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- Date published: 16/12/2021
In order to join two fibres together, you will need some pretty special tools.
There are two ways to achieve a joint of two fibres; either
1/ Mechanical Splice or
2/ Fusion Splice.
Let's have a look at both these options in more detail.
A mechanical splice is achieved by using a fixture that aligns and holds the fibres in place. These are fitted with index matching gel or adhesive to match the glass so that losses remain minimal.
The quality of the fibre end has an enormous impact on the loss of the contacting points.
As you can imagine just putting broken glass fibre ends in a fixture together without cutting them would create some issues, as the fibre ends would not meet perfectly, which is not ideal.
You need to prepare the fibres with a cleave tool, specifically designed for cutting the fibres so that they are perfectly flat and smooth. Most Cleave tools have a small bin attached that catches the broken fibre ends and stores them safely for removal later.
Once you have cleaved the fibres you can place them into the mechanical splice, until they are aligned correctly, and finish by securing them in place. You must clean, cleave and load each fibre individually.
The only issue is that you do not really know the status of the cleave as you can not actually see it to approve or to fail it. So you are placing all your trust in the precision and accuracy of the cleave tool.
In most cases this will not be a concern, however, if you have damaged the cleave blade at any stage, you may not even know, and you could be producing poor quality mechanical splices. This will most likely be picked up when testing but you will have already spent a lot of time producing low-quality connections, which is not so ideal!
Other than a mechanical splice, we can do a Fusion Splice where a machine takes over and joins, welds, and tests the splice for us.
All we need to do is prepare the fibres for splicing.
So, in this blog, we will look at the Fibresales F-7 Fusion Splicer and see how this machine works by going through some of the quick setup instructions.
There are two ways of powering up the F-7 Fusion Splicer;
For remote locations where there may not be power, running it on battery may be the only choice.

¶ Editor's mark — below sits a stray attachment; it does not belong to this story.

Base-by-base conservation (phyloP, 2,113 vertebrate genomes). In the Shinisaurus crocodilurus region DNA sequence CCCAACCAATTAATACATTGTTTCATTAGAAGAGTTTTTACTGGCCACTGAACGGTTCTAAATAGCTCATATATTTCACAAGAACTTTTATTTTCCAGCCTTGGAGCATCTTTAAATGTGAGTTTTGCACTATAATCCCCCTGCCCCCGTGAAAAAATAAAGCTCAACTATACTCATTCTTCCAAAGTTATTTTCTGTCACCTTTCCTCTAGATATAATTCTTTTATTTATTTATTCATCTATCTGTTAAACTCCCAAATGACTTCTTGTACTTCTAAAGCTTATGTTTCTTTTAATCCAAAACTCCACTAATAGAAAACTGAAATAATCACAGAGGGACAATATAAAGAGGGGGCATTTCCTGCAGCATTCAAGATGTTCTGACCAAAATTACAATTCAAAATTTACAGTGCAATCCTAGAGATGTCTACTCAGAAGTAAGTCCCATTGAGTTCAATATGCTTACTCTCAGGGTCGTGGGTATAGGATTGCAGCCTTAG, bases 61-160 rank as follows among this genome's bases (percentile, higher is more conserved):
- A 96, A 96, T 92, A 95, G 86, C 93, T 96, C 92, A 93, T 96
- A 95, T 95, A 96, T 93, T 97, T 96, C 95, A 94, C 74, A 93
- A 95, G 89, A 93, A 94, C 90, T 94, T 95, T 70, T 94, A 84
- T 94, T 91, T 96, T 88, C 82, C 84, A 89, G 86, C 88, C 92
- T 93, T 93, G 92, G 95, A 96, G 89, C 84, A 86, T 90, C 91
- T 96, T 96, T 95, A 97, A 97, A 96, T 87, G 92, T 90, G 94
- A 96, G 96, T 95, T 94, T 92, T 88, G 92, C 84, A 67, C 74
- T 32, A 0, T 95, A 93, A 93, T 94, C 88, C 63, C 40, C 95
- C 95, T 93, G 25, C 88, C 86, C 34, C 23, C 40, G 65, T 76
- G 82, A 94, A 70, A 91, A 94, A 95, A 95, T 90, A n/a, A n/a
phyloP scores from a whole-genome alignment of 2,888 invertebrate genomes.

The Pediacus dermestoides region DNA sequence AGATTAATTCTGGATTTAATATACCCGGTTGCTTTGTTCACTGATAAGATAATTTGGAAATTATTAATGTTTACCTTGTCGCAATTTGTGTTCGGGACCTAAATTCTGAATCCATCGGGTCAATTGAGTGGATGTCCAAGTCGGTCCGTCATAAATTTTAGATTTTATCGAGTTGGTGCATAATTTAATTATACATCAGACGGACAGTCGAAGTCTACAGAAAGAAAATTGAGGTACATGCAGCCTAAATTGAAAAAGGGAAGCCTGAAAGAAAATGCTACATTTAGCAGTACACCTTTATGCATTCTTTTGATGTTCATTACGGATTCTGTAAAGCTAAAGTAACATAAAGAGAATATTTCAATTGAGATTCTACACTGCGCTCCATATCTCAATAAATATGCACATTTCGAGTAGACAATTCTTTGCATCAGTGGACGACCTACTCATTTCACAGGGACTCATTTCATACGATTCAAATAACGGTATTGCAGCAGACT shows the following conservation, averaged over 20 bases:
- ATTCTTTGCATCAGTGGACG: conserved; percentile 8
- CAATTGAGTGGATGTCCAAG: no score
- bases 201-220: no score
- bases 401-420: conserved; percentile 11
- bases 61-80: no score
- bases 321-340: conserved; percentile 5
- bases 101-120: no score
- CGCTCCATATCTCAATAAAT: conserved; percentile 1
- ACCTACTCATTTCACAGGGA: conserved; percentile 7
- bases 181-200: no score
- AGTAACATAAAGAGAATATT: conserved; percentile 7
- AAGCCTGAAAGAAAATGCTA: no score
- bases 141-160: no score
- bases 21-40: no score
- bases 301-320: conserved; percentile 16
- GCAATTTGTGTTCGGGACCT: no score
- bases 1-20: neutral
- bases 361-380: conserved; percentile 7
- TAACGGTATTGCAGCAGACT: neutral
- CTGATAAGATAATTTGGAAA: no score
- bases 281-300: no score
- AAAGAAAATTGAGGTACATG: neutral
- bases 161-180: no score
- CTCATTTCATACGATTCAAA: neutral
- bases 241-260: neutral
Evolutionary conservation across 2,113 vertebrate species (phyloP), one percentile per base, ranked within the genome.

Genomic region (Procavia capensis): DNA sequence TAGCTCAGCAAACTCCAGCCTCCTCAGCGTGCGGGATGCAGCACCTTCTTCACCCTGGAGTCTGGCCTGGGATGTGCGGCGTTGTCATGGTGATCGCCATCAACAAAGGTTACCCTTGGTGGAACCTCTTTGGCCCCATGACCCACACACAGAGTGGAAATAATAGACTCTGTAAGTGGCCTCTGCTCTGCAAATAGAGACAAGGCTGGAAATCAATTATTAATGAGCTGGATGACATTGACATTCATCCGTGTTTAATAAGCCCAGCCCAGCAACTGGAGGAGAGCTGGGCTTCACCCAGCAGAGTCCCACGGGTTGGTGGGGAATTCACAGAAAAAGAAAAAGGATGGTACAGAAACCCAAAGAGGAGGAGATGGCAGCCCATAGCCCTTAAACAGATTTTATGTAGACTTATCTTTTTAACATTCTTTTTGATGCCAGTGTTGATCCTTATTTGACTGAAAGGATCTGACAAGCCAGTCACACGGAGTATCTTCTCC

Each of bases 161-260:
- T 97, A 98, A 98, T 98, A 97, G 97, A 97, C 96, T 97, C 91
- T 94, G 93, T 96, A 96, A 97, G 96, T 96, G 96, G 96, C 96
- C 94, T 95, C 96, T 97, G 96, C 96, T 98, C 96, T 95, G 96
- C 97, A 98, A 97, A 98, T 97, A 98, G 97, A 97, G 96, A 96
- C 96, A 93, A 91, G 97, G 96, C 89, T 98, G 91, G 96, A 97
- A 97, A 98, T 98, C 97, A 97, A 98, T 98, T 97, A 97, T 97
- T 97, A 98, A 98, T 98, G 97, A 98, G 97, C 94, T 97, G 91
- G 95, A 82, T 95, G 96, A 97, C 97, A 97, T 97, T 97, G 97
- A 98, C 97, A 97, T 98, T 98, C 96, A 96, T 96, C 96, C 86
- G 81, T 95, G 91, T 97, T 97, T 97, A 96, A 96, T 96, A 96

Start by turning the splicer on by pushing the "Power Button"
The windproof cover is there to ensure no dirt or dust is blown into the machine, which may cause issues with the splice.
They say it is a good idea to turn the unit on for a while before using it, to allow the machine to adjust to the temperature it will be operating in.
Whilst the machine is adjusting there are a few parameters that we can set up during this waiting period.
You need to decide;
1/ Splice mode - either AUTO or Manual and
2/ Fibre Type - the choices here are SM/MM/NZDS/ED
We tend to only use only Singlemode and Multimode in the field, so that makes operations fairly simple.
Now on to loading the fibres into the Splicer;
Step 1） Open the wind protector;
Step 2） Open the left and right sheath clamps;
Step 3） Put the stripped fiber in the V-groove. And make sure that the cleaver length is set as per the operators’ intended length; Typically to suit either a 40mm or 65mm heat sleeve.
Special Note: Make sure you have the fibre protection sleeve fitted on one side of the loaded fibres to be spliced, otherwise you will have to start again! This Shrink Sleeve is what ultimately gives the splice its strength and protection.
Step 4）Ensure that the fiber is put in the V-groove correctly, then close the sheath
clamps carefully. If the fiber is not properly set you will need to adjust it again. The machine will prompt you if not correct.
Step 5） Repeat the steps for the second fiber;
Step 6） Close the wind protector
You are now ready for splicing;
For "Full auto mode," it is as easy as loading the prepared fibres and closing the windshield - the splicer will automatically begin to fuse the fibres.
This is when the magic happens. The motors drive the fibres together so they can be fused. This is also the stage where you can inspect the cleaved ends as well, to ensure they are perfect. As mentioned previously this check is missing when completing a mechanical splice.
One further suggestion would be to always do a Stretch test. What this means is that the motors will pull back on the spliced fibres, if they break the splice was not successful.
It is better to happen now rather than after installation, right? At least you get the chance to fix it before it becomes a real problem!
This can be set permanently by changing it in "Other Config: from OFF to ON (Highly recommended)
All that is left to do is to heat the fibre shrink sleeve over the bare spliced fibres for that much-needed protection ;
Step 1) Take out the fused fibre by opening the wind protector and clamps,
Step 2) Gently move the fibre protection sleeve over the fused fibres and into the centre of the heater,
Step 3) Close the heater cover,
Step 4) Press the HEAT Button (indicator light will come on),
Step 5) Once the light goes off the heating is finished and the slice can be removed.
Step 6) Allow the protection sleeve to cool down in the cooling tray.
You have now successfully completed a fusion splice in its entirety.
Splicing is as easy as following some simple steps.
Having the proper equipment goes a long way to making your splicing easy, quick, and efficient.
The most important part of any splice is the cleave, without a good cleave you will not achieve a good splice result!